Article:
Bear arms and rights thereof
This leads me to consider again those Northrend pandaren, who have clearly lost a great deal of what makes modern pandaren seem like themselves. They're far more feral and aggressive looking, clearly much closer to the furbolg. If these were recent pandaren transplants, that would make little to no sense. That's why I think they are in fact ancient pandaren, a remnant population from before the mogu even existed.
Back when Kalimdor was all one continent, before the coming of the mogu, troll empires, aqir, even the night elves, it would have been far simpler to travel from one end of the world to the other. Consider that both the trolls and the furbolg have stories of the Titans arriving on Azeroth, meaning that they would have existed at the least before the Titans returned to do battle against the Old Gods. In this ancient, ancient world where elementals ran amok and beings of enormous power made war upon one another, did the extant races of the world take sides? And was it in this ancient conflict that the first Ancients arose?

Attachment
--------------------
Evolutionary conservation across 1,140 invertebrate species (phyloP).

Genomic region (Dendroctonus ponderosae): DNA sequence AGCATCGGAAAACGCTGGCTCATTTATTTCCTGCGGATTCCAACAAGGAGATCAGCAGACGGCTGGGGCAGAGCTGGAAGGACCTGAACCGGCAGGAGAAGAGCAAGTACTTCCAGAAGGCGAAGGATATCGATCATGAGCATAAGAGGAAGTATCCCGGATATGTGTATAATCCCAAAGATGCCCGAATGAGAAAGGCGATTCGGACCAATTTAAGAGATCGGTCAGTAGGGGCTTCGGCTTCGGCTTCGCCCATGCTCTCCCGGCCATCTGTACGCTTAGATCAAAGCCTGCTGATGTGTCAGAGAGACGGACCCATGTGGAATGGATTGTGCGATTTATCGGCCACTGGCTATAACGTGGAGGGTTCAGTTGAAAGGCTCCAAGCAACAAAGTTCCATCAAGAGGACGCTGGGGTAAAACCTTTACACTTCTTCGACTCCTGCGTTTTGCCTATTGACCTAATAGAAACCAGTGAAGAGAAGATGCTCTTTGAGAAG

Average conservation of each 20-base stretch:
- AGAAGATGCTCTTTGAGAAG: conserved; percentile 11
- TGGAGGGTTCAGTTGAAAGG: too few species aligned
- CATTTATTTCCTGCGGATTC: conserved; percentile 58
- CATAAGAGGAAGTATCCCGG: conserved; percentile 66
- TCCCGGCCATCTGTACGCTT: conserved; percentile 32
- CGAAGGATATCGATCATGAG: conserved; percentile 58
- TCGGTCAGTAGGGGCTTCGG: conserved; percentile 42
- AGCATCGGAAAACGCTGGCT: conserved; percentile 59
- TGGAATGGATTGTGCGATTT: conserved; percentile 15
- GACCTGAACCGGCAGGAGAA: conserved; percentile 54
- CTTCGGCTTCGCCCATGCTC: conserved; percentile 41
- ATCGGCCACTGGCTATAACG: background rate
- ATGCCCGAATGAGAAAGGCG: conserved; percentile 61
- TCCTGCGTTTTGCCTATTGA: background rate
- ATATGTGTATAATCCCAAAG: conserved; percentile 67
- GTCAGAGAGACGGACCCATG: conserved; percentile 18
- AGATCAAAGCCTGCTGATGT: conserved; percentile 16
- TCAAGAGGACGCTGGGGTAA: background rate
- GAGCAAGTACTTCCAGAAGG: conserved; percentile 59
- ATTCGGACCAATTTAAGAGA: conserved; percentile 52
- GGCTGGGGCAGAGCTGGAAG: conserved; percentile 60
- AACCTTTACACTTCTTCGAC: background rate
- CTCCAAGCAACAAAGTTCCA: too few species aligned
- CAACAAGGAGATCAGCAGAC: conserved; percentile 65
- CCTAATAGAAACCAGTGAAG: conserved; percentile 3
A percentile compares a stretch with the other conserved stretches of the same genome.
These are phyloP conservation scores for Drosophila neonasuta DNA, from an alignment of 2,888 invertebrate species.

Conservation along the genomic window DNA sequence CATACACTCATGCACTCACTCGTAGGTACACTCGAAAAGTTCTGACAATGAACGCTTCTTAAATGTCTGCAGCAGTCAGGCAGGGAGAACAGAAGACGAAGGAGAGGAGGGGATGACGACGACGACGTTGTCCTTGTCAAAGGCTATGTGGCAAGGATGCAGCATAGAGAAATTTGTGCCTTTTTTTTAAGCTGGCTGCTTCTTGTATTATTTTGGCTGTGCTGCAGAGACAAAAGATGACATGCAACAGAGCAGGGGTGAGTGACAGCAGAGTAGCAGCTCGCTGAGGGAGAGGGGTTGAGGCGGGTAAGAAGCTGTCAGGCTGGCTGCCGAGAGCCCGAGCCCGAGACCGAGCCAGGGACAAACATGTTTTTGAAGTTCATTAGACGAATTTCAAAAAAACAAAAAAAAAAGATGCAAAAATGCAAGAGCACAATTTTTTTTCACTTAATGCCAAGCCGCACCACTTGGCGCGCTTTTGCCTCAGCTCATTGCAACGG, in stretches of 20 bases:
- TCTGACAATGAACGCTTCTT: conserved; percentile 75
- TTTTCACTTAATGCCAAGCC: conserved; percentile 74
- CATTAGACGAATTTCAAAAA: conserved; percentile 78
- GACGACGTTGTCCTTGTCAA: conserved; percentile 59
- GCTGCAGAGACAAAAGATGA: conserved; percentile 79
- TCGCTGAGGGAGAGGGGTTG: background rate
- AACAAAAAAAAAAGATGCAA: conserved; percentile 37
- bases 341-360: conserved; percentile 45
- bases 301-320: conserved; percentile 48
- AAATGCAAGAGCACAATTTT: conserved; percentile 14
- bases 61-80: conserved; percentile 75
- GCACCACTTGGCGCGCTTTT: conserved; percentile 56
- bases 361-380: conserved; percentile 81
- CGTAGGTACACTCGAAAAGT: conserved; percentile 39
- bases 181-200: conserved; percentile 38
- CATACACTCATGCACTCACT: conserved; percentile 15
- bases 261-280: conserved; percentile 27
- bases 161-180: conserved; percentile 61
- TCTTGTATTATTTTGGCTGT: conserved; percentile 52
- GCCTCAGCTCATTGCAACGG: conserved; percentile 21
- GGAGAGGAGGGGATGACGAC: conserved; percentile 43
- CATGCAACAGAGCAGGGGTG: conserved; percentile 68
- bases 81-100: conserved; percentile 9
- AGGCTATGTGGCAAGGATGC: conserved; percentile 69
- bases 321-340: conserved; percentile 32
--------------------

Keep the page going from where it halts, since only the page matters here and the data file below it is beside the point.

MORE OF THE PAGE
We don't know, of course. We don't know how or why the Ancients came to be, although they always seem to inhabit a middle realm between pure myth and tangible reality. So imagine that these ancient war at the dawn of the world had at least some mortal witnesses, and a few mortal survivors. With so much chaos and upheaval, with the original Emerald Dream no longer perfectly matching the world following the invasion of the Old Gods, and the death of a Titan we can then concieve of the need to repopulate the world. To repair, at least to some extent, the damage the Old Gods caused. The fact that we have pandaren in Northrend as well as Pandaria, the absolute north and south of the world, argues for a relatively wide geographical range that would really only have been possible before Neltharion began making it harder for races to intermingle. The fact that the ancient pandaren of Northrend so resemble the furbolg of the same area, the same furbolg who also exist in what remains of Kalimdor, makes one wonder. Who were Ursoc and Ursol before they became Ancients? Were they pandaren?
I'll stop with the bear jokes now